Trump Lawyers Clash Over How Much to Cooperate With Russia Inquiry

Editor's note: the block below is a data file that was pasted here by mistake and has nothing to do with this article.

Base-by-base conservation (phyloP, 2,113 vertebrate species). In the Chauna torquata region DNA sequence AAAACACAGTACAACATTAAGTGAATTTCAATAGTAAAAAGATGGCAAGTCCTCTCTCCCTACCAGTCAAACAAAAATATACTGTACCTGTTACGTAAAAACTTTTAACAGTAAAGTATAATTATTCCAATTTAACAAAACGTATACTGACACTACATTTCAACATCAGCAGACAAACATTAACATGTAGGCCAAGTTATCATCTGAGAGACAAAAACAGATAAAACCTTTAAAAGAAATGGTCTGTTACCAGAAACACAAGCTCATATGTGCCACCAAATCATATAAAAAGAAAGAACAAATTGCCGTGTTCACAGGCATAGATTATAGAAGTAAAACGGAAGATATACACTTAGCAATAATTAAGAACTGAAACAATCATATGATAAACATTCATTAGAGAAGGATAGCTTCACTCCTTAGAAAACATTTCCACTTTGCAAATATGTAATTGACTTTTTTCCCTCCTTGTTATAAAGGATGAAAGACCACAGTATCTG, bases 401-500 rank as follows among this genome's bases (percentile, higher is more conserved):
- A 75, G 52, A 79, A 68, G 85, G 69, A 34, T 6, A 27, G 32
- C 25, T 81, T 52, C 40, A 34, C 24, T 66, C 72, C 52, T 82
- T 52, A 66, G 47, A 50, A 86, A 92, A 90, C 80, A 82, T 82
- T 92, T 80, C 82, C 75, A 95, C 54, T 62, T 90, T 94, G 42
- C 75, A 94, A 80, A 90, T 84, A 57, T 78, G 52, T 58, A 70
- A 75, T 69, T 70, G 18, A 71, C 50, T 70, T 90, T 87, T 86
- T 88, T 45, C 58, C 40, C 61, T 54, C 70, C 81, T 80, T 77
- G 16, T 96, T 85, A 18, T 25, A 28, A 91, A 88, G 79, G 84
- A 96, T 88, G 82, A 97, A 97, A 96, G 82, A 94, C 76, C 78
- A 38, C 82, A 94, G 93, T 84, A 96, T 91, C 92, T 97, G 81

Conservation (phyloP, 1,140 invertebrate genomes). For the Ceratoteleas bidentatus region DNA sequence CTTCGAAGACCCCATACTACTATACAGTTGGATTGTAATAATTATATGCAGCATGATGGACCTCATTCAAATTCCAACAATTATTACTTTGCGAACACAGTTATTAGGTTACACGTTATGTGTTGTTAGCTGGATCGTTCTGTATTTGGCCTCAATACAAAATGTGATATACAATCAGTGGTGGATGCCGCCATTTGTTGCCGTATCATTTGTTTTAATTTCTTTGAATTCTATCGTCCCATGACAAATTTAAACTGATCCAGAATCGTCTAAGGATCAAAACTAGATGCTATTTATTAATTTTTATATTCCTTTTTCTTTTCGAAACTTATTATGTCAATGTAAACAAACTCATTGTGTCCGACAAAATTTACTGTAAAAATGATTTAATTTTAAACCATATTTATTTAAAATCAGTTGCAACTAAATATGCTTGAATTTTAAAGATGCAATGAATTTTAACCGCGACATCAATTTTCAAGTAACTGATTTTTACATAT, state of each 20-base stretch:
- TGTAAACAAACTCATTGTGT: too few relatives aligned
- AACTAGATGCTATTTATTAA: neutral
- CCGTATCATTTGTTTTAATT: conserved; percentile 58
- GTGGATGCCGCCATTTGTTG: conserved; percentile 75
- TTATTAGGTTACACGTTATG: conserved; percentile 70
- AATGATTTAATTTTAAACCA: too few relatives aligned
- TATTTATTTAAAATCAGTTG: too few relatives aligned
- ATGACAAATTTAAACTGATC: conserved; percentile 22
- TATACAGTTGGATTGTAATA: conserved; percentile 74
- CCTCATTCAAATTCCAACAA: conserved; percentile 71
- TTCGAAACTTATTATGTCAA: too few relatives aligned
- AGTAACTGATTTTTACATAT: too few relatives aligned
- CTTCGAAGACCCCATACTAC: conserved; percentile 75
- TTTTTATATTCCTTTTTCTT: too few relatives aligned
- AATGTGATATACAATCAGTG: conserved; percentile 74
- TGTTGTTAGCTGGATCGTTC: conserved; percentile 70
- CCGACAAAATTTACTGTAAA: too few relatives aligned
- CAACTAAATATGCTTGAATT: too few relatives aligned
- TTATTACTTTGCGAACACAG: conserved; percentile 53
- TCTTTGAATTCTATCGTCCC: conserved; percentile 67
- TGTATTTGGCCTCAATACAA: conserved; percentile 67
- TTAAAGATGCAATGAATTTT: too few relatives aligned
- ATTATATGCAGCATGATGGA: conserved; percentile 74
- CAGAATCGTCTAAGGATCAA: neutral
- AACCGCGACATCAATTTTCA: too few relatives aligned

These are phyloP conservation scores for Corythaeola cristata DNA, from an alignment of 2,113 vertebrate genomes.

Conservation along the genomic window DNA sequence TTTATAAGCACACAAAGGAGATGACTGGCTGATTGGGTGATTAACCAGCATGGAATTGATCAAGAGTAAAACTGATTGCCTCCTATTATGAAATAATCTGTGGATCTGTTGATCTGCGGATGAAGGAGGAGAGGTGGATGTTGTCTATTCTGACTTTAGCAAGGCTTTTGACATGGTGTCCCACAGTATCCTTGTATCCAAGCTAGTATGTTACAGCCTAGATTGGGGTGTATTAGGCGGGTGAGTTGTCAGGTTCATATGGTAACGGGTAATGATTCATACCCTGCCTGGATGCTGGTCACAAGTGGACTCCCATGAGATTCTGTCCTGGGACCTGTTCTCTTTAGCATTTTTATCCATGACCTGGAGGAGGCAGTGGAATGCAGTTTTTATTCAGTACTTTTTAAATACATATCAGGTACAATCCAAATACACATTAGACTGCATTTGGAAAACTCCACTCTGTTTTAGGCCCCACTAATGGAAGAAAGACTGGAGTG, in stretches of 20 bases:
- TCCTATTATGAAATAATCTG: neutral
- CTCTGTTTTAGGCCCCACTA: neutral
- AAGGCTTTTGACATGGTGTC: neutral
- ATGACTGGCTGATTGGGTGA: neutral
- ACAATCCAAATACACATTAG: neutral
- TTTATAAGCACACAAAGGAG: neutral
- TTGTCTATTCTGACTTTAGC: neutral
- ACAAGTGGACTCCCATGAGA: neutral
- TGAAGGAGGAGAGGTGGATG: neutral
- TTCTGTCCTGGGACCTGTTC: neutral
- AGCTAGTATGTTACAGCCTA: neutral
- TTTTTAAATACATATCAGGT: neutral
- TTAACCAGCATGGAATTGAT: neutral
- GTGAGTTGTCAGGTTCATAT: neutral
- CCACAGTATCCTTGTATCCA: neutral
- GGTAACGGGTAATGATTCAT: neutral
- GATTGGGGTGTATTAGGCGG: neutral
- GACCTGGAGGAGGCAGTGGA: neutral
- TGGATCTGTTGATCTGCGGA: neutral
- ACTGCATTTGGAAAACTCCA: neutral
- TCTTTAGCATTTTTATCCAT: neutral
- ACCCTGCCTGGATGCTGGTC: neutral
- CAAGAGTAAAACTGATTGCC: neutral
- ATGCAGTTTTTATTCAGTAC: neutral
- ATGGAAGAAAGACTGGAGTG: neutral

After The Times contacted the White House about the situation, Mr. McGahn privately erupted at Mr. Cobb, according to people informed about the confrontation who asked not to be named describing internal matters. John F. Kelly, the White House chief of staff, sharply reprimanded Mr. Cobb for his indiscretion, the people said. Mr. Cobb sought to defuse the conflict in an interview over the weekend, praising Mr. McGahn as a superb lawyer. “He has been very helpful to me, and whenever we have differences of opinion, we have been able to work them out professionally and reach consensus,” Mr. Cobb said. “We have different roles. He has a much fuller plate. But we’re both devoted to this White House and getting as much done on behalf of the presidency as possible.” The special counsel, Robert S. Mueller III, is investigating connections between Russia and Mr. Trump and his associates, including whether they conspired to influence last year’s election. Mr. Mueller is also looking into whether Mr. Trump’s decision to fire James B. Comey, the F.B.I. director initially leading the investigation, constitutes obstruction of justice. He has asked the White House for emails and documents related to these matters, and Mr. Cobb has organized the requests into 13 categories, but officials would not describe them in more detail. So far, officials said the White House has not turned down any request. Mr. Trump’s aides said they were scrambling to respond to the requests to avoid a subpoena that might make it look as if the White House was not cooperating. Mr. Cobb hoped to turn over a trove of documents this week, according to people close to the legal team. Mr. Cobb argues that the best strategy is to be as forthcoming as possible, even erring on the side of inclusion when it comes to producing documents, because he maintains the evidence will show Mr. Trump did nothing wrong. Mr. McGahn has told colleagues that he is concerned that Mr. Cobb’s liberal approach could limit any later assertion of executive privilege. He has also blamed Mr. Cobb for the slow collection of documents. Complicating the situation is that Mr. McGahn himself is a likely witness. Mr. Mueller wants to interview him about Mr. Comey’s dismissal and the White House’s handling of questions about a June 2016 meeting between Donald Trump Jr. and a Russian lawyer said to be offering incriminating information about Hillary Clinton. Mr. McGahn is willing to meet with investigators and answer questions, but his lawyer, Bill Burck, has asked Mr. Cobb to tell him whether the president wants to assert either attorney-client or executive privilege, according to lawyers close to the case. Mr. McGahn could face legal jeopardy or lose his law license should he run afoul of rules governing which communications he can divulge. He did not respond to requests for comment. During the 1998 investigation into whether President Bill Clinton committed perjury and obstruction of justice to cover up an affair with Ms. Lewinsky, an appeals court ruled that government lawyers do not enjoy the same attorney-client privilege as private lawyers and that prosecutors in some circumstances can compel a White House lawyer to testify. Mr. Trump’s legal team has been a caldron of rivalry and intrigue since the beginning. His first private lawyer, Marc E. Kasowitz, grew alienated from the White House in part over friction with Mr. Kushner. The lawyer was unhappy that Mr. Kushner was talking with his father-in-law about the investigation without involving the legal team. At one point, the private lawyers explored whether Mr. Kushner should resign because he was involved in the investigation, The Wall Street Journal reported. People close to the situation confirmed that talking points were drawn up to explain such a resignation, although it was not clear how directly the issue was raised with Mr. Trump. Mr. Kasowitz was eventually pushed to the side, and Mr. Trump elevated John Dowd, a Washington lawyer with extensive experience in high-profile political cases, to take the lead as his personal lawyer. At the same time, Mr. Trump decided he needed someone inside the White House to manage the official response since Mr. McGahn, whose professional experience is mostly in election law, already handles a vast array of issues from executive orders to judicial appointments. Mr. McGahn’s first choices turned down the job, in part out of concern that Mr. Trump would not follow legal advice. Eventually, Mr. Dowd introduced Mr. Trump to Mr. Cobb, another veteran Washington lawyer known for his high energy and expansive, curly mustache, and he was tapped as special counsel to the president, much to Mr. McGahn’s chagrin. Tension between the two comes as life in the White House is shadowed by the investigation. Not only do Mr. Trump, Mr. Kushner and Mr. McGahn all have lawyers, but so do other senior officials. The uncertainty has grown to the point that White House officials privately express fear that colleagues may be wearing a wire to surreptitiously record conversations for Mr. Mueller. Admirers said Mr. Cobb has developed a rapport with the president and does not report to Mr. McGahn, who they believe feels insecure about his place in Mr. Trump’s orbit. Mr. McGahn’s supporters argue that Mr. Cobb is wildly over-optimistic to think he can steer the investigation away from the president, given that Mr. Mueller has now hired 17 prosecutors. The suspicion within the legal team seemed evident in the lunch conversation Mr. Cobb had last week with Mr. Dowd at BLT Steak, not far from the White House and a few doors down from The Times’s office. Mr. Cobb could be heard describing varying views of how to respond to Mr. Mueller’s requests for documents. “The White House counsel’s office is being very conservative with this stuff,” Mr. Cobb told Mr. Dowd. “Our view is we’re not hiding anything.” Referring to Mr. McGahn, he added, “He’s got a couple documents locked in a safe.” Mr. Cobb expressed concern about another White House lawyer he did not name. “I’ve got some reservations about one of them,” Mr. Cobb said. “I think he’s like a McGahn spy.” While Mr. Cobb advocated turning over documents to Mr. Mueller, he seemed sensitive to the argument that they should not necessarily be provided to congressional committees investigating the Russia matter. “If we give it to Mueller, there is no reason for it to ever get to the Hill,” he said. Mr. Cobb also discussed the June 2016 Trump Tower meeting — and the White House’s response to it — saying that “there was no perception that there was an exchange.” In the interview over the weekend, Mr. Cobb emphasized respect for Mr. McGahn. “Don McGahn is an exceptional professional,” he said. “He’s done a superior job of building and managing a White House counsel’s office that deals with a wide variety of issues effectively every day. He works hard and is highly regarded, and his lawyering skills are excellent.” Mr. Cobb acknowledged that the two approach the investigation from different perspectives. His role, he said, was “working as hard as I can every day to assist and fully cooperate with the special counsel’s office, and that cooperation is ongoing at a substantial pace.” Contacted separately, Mr. Dowd emphasized that the lunch conversation was not critical of Mr. McGahn. “Don McGahn is doing a terrific job and our needs are an extra load,” he said in an email. “We understand and respect the time it has taken to gather the material and review it. Nothing we said reflected adversely upon Don McGahn.” He said tension over how to respond to document requests was normal. “Assertions of privilege are the exception to the rule that the law is entitled to every man’s evidence, and in this instance it is critical in our judgment that the president be fully transparent with the special counsel in this inquiry,” Mr. Dowd said. “All this is getting worked out in a professional manner.” Continue reading the main story